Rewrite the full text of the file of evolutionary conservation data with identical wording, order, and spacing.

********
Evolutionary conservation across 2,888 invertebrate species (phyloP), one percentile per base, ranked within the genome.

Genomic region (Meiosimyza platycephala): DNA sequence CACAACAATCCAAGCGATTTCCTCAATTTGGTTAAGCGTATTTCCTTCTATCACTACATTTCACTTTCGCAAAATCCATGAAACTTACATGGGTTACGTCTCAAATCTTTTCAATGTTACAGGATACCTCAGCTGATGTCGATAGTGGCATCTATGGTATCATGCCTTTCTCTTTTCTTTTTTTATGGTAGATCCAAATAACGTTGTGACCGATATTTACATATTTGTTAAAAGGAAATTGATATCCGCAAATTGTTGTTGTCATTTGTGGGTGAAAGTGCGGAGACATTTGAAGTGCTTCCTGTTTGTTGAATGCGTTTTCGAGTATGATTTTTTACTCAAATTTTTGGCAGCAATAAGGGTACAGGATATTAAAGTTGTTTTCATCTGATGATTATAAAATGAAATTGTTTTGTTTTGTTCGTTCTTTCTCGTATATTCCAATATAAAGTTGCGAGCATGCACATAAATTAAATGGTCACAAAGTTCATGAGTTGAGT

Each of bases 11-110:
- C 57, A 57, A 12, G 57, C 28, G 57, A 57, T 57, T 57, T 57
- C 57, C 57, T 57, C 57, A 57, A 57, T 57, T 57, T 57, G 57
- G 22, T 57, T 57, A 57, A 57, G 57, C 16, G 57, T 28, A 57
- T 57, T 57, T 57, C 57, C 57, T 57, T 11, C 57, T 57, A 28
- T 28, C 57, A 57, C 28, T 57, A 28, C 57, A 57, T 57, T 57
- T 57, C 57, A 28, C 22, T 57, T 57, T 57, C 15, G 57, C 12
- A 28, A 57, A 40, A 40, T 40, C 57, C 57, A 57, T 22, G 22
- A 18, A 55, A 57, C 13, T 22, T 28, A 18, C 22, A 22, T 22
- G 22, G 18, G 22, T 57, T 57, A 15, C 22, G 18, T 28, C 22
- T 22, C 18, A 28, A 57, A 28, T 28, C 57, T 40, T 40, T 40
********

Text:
Evolutionary conservation across 2,888 invertebrate species (phyloP), one percentile per base, ranked within the genome.

Genomic region (Meiosimyza platycephala): DNA sequence CACAACAATCCAAGCGATTTCCTCAATTTGGTTAAGCGTATTTCCTTCTATCACTACATTTCACTTTCGCAAAATCCATGAAACTTACATGGGTTACGTCTCAAATCTTTTCAATGTTACAGGATACCTCAGCTGATGTCGATAGTGGCATCTATGGTATCATGCCTTTCTCTTTTCTTTTTTTATGGTAGATCCAAATAACGTTGTGACCGATATTTACATATTTGTTAAAAGGAAATTGATATCCGCAAATTGTTGTTGTCATTTGTGGGTGAAAGTGCGGAGACATTTGAAGTGCTTCCTGTTTGTTGAATGCGTTTTCGAGTATGATTTTTTACTCAAATTTTTGGCAGCAATAAGGGTACAGGATATTAAAGTTGTTTTCATCTGATGATTATAAAATGAAATTGTTTTGTTTTGTTCGTTCTTTCTCGTATATTCCAATATAAAGTTGCGAGCATGCACATAAATTAAATGGTCACAAAGTTCATGAGTTGAGT

Each of bases 11-110:
- C 57, A 57, A 12, G 57, C 28, G 57, A 57, T 57, T 57, T 57
- C 57, C 57, T 57, C 57, A 57, A 57, T 57, T 57, T 57, G 57
- G 22, T 57, T 57, A 57, A 57, G 57, C 16, G 57, T 28, A 57
- T 57, T 57, T 57, C 57, C 57, T 57, T 11, C 57, T 57, A 28
- T 28, C 57, A 57, C 28, T 57, A 28, C 57, A 57, T 57, T 57
- T 57, C 57, A 28, C 22, T 57, T 57, T 57, C 15, G 57, C 12
- A 28, A 57, A 40, A 40, T 40, C 57, C 57, A 57, T 22, G 22
- A 18, A 55, A 57, C 13, T 22, T 28, A 18, C 22, A 22, T 22
- G 22, G 18, G 22, T 57, T 57, A 15, C 22, G 18, T 28, C 22
- T 22, C 18, A 28, A 57, A 28, T 28, C 57, T 40, T 40, T 40